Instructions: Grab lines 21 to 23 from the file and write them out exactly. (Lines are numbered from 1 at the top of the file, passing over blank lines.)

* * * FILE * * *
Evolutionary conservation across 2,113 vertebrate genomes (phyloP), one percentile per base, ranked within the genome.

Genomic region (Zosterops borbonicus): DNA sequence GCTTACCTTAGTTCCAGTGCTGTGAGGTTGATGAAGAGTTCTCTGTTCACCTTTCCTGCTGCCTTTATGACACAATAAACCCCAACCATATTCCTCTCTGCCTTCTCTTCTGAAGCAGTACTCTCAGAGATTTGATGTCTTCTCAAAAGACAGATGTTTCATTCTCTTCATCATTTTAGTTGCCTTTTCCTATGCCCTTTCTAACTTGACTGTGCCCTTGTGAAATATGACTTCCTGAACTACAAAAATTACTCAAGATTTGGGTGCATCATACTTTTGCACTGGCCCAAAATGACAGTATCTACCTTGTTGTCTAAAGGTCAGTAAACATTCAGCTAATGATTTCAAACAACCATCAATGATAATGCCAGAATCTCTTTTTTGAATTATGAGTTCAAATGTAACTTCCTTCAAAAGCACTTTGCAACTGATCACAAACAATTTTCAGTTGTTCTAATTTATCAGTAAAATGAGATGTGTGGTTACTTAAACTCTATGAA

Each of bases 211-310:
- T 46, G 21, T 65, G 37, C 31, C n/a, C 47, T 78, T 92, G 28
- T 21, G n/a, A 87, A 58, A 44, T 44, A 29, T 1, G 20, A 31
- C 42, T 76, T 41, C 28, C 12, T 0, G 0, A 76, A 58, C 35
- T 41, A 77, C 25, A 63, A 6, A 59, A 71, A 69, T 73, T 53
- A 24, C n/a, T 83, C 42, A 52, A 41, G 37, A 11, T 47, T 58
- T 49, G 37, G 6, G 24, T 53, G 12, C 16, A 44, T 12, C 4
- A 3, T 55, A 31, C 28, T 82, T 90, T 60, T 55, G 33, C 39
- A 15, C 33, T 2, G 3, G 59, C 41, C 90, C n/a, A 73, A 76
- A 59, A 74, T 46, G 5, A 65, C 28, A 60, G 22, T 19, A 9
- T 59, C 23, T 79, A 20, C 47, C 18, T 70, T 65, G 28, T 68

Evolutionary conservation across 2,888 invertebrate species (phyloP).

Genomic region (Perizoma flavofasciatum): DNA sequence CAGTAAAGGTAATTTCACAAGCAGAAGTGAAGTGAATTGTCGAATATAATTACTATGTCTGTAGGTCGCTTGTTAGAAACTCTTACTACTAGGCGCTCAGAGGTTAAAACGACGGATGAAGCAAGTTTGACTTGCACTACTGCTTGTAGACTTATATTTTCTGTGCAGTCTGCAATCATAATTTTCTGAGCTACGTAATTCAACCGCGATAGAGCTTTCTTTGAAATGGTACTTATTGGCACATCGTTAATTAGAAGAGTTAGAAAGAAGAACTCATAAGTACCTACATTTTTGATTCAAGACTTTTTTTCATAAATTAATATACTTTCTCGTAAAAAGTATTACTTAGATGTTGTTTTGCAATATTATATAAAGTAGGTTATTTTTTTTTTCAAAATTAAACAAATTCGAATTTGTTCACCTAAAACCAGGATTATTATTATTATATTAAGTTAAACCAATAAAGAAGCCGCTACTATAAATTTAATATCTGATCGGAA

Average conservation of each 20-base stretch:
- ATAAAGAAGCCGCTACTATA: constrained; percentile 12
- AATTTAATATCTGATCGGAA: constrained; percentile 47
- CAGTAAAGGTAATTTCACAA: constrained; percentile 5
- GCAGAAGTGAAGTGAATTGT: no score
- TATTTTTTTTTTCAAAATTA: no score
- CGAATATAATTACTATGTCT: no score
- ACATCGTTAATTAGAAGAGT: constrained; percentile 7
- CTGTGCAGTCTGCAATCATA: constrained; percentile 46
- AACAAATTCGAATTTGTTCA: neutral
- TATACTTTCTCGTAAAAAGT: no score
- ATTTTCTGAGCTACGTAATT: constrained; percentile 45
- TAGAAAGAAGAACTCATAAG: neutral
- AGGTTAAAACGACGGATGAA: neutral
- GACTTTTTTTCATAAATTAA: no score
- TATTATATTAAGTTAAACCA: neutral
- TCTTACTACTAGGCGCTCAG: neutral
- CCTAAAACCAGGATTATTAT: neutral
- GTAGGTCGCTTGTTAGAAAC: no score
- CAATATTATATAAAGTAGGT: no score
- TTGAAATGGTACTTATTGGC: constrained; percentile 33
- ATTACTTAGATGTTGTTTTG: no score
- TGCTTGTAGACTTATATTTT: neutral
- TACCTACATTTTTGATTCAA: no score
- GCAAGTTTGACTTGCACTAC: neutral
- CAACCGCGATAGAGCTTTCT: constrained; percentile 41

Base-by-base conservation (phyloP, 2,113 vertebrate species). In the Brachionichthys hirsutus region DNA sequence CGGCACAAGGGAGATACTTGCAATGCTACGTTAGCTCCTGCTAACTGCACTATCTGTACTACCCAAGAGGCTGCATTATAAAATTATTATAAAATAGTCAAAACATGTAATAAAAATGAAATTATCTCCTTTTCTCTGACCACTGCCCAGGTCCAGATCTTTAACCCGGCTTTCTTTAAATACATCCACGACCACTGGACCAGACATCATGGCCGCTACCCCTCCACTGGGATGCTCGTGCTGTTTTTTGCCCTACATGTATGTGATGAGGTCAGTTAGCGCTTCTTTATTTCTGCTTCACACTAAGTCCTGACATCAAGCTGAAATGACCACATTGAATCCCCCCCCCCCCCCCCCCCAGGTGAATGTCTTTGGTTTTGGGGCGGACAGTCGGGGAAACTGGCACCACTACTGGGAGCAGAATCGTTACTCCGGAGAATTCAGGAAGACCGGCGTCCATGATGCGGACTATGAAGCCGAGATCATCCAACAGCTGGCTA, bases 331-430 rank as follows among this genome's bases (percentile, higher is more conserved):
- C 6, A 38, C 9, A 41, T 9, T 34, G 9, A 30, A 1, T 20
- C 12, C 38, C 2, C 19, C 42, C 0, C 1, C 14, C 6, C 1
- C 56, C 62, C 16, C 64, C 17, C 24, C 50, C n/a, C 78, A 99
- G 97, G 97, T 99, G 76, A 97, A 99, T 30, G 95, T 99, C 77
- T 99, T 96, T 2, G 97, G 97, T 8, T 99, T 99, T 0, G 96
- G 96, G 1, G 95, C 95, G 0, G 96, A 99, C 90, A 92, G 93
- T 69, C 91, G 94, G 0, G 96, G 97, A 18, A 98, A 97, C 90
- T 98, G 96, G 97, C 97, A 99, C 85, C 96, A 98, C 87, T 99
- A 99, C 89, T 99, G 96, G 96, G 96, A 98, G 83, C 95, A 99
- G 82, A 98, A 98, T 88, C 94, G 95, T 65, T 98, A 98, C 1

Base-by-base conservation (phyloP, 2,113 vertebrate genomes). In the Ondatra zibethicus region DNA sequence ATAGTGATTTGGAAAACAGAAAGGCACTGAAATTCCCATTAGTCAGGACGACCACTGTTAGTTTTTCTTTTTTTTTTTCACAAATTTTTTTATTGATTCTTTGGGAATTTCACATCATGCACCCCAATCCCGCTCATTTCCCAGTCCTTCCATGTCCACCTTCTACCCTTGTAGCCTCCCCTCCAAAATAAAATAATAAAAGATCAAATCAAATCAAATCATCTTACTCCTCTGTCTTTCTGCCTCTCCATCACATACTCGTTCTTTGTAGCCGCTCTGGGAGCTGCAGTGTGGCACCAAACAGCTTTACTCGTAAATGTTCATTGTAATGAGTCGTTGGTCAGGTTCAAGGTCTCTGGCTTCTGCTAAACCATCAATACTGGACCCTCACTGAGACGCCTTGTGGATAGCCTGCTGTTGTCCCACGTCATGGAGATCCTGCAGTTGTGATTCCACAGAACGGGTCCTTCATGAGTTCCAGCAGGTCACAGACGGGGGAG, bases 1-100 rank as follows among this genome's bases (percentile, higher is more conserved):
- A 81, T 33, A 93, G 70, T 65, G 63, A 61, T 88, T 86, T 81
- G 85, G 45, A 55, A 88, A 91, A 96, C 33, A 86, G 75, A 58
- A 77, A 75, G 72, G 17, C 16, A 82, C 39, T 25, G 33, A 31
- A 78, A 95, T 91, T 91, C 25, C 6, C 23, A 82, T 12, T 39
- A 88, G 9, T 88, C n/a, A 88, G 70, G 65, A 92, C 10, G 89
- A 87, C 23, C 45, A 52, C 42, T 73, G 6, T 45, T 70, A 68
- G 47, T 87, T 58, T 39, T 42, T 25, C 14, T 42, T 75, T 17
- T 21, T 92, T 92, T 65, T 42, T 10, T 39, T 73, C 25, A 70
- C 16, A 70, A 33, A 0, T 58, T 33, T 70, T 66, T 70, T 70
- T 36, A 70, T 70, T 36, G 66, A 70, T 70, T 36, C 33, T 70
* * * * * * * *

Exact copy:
- TATTTTTTTTTTCAAAATTA: no score
- CGAATATAATTACTATGTCT: no score
- ACATCGTTAATTAGAAGAGT: constrained; percentile 7